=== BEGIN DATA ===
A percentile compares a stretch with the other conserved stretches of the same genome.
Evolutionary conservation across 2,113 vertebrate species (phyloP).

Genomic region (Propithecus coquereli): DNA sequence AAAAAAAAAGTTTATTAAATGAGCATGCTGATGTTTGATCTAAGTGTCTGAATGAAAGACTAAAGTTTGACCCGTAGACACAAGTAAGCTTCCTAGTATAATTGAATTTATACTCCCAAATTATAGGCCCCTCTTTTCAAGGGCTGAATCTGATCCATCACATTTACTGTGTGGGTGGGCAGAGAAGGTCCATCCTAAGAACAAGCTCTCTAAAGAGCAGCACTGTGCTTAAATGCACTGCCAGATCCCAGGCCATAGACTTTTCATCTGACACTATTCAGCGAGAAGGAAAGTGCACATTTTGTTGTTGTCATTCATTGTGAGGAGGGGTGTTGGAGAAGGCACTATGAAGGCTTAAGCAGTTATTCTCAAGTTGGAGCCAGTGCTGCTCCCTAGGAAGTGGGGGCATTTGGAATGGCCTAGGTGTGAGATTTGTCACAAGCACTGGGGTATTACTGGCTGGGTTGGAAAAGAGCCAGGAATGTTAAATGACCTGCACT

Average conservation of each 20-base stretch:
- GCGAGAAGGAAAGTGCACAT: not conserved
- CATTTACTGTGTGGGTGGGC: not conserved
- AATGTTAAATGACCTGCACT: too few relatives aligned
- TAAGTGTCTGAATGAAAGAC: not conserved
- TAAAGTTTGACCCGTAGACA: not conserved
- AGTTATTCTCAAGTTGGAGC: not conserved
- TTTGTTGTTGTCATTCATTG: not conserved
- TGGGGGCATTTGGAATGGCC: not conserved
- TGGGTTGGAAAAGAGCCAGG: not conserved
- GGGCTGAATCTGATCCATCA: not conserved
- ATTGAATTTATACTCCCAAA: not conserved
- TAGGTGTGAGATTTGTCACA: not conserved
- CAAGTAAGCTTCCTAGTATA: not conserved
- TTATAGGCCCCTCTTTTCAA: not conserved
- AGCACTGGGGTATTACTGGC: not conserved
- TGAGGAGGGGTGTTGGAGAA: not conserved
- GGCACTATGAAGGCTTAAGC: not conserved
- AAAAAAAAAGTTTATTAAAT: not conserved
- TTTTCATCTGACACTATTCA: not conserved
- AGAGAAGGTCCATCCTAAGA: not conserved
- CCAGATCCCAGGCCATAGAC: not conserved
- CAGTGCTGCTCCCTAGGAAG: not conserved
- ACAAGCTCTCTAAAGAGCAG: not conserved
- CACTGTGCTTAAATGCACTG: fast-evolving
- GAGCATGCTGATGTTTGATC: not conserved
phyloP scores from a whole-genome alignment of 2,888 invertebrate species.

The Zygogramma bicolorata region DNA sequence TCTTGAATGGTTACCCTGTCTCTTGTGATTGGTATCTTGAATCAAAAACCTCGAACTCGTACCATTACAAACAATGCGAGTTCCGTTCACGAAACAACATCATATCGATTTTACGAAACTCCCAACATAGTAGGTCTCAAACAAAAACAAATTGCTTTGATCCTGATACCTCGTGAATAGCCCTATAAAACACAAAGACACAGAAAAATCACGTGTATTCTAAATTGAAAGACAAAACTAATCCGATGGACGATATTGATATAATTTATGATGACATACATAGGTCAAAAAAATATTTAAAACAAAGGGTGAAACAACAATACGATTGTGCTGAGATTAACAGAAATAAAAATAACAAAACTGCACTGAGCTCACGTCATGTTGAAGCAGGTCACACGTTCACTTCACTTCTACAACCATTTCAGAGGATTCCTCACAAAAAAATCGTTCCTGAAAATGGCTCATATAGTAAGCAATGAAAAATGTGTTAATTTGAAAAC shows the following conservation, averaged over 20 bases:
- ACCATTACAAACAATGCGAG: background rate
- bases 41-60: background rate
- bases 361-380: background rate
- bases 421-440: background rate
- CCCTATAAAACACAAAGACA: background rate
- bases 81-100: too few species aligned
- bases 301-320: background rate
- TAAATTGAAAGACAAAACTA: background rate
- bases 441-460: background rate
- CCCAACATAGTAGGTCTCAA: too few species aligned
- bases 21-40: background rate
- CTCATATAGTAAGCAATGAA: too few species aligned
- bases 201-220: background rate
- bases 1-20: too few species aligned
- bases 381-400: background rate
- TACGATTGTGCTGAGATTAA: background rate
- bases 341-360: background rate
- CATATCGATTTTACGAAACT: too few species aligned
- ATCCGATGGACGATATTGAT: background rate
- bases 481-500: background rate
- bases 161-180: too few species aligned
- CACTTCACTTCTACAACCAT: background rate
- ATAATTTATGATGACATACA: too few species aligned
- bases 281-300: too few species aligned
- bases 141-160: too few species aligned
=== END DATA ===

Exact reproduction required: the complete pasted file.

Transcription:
A percentile compares a stretch with the other conserved stretches of the same genome.
Evolutionary conservation across 2,113 vertebrate species (phyloP).

Genomic region (Propithecus coquereli): DNA sequence AAAAAAAAAGTTTATTAAATGAGCATGCTGATGTTTGATCTAAGTGTCTGAATGAAAGACTAAAGTTTGACCCGTAGACACAAGTAAGCTTCCTAGTATAATTGAATTTATACTCCCAAATTATAGGCCCCTCTTTTCAAGGGCTGAATCTGATCCATCACATTTACTGTGTGGGTGGGCAGAGAAGGTCCATCCTAAGAACAAGCTCTCTAAAGAGCAGCACTGTGCTTAAATGCACTGCCAGATCCCAGGCCATAGACTTTTCATCTGACACTATTCAGCGAGAAGGAAAGTGCACATTTTGTTGTTGTCATTCATTGTGAGGAGGGGTGTTGGAGAAGGCACTATGAAGGCTTAAGCAGTTATTCTCAAGTTGGAGCCAGTGCTGCTCCCTAGGAAGTGGGGGCATTTGGAATGGCCTAGGTGTGAGATTTGTCACAAGCACTGGGGTATTACTGGCTGGGTTGGAAAAGAGCCAGGAATGTTAAATGACCTGCACT

Average conservation of each 20-base stretch:
- GCGAGAAGGAAAGTGCACAT: not conserved
- CATTTACTGTGTGGGTGGGC: not conserved
- AATGTTAAATGACCTGCACT: too few relatives aligned
- TAAGTGTCTGAATGAAAGAC: not conserved
- TAAAGTTTGACCCGTAGACA: not conserved
- AGTTATTCTCAAGTTGGAGC: not conserved
- TTTGTTGTTGTCATTCATTG: not conserved
- TGGGGGCATTTGGAATGGCC: not conserved
- TGGGTTGGAAAAGAGCCAGG: not conserved
- GGGCTGAATCTGATCCATCA: not conserved
- ATTGAATTTATACTCCCAAA: not conserved
- TAGGTGTGAGATTTGTCACA: not conserved
- CAAGTAAGCTTCCTAGTATA: not conserved
- TTATAGGCCCCTCTTTTCAA: not conserved
- AGCACTGGGGTATTACTGGC: not conserved
- TGAGGAGGGGTGTTGGAGAA: not conserved
- GGCACTATGAAGGCTTAAGC: not conserved
- AAAAAAAAAGTTTATTAAAT: not conserved
- TTTTCATCTGACACTATTCA: not conserved
- AGAGAAGGTCCATCCTAAGA: not conserved
- CCAGATCCCAGGCCATAGAC: not conserved
- CAGTGCTGCTCCCTAGGAAG: not conserved
- ACAAGCTCTCTAAAGAGCAG: not conserved
- CACTGTGCTTAAATGCACTG: fast-evolving
- GAGCATGCTGATGTTTGATC: not conserved
phyloP scores from a whole-genome alignment of 2,888 invertebrate species.

The Zygogramma bicolorata region DNA sequence TCTTGAATGGTTACCCTGTCTCTTGTGATTGGTATCTTGAATCAAAAACCTCGAACTCGTACCATTACAAACAATGCGAGTTCCGTTCACGAAACAACATCATATCGATTTTACGAAACTCCCAACATAGTAGGTCTCAAACAAAAACAAATTGCTTTGATCCTGATACCTCGTGAATAGCCCTATAAAACACAAAGACACAGAAAAATCACGTGTATTCTAAATTGAAAGACAAAACTAATCCGATGGACGATATTGATATAATTTATGATGACATACATAGGTCAAAAAAATATTTAAAACAAAGGGTGAAACAACAATACGATTGTGCTGAGATTAACAGAAATAAAAATAACAAAACTGCACTGAGCTCACGTCATGTTGAAGCAGGTCACACGTTCACTTCACTTCTACAACCATTTCAGAGGATTCCTCACAAAAAAATCGTTCCTGAAAATGGCTCATATAGTAAGCAATGAAAAATGTGTTAATTTGAAAAC shows the following conservation, averaged over 20 bases:
- ACCATTACAAACAATGCGAG: background rate
- bases 41-60: background rate
- bases 361-380: background rate
- bases 421-440: background rate
- CCCTATAAAACACAAAGACA: background rate
- bases 81-100: too few species aligned
- bases 301-320: background rate
- TAAATTGAAAGACAAAACTA: background rate
- bases 441-460: background rate
- CCCAACATAGTAGGTCTCAA: too few species aligned
- bases 21-40: background rate
- CTCATATAGTAAGCAATGAA: too few species aligned
- bases 201-220: background rate
- bases 1-20: too few species aligned
- bases 381-400: background rate
- TACGATTGTGCTGAGATTAA: background rate
- bases 341-360: background rate
- CATATCGATTTTACGAAACT: too few species aligned
- ATCCGATGGACGATATTGAT: background rate
- bases 481-500: background rate
- bases 161-180: too few species aligned
- CACTTCACTTCTACAACCAT: background rate
- ATAATTTATGATGACATACA: too few species aligned
- bases 281-300: too few species aligned
- bases 141-160: too few species aligned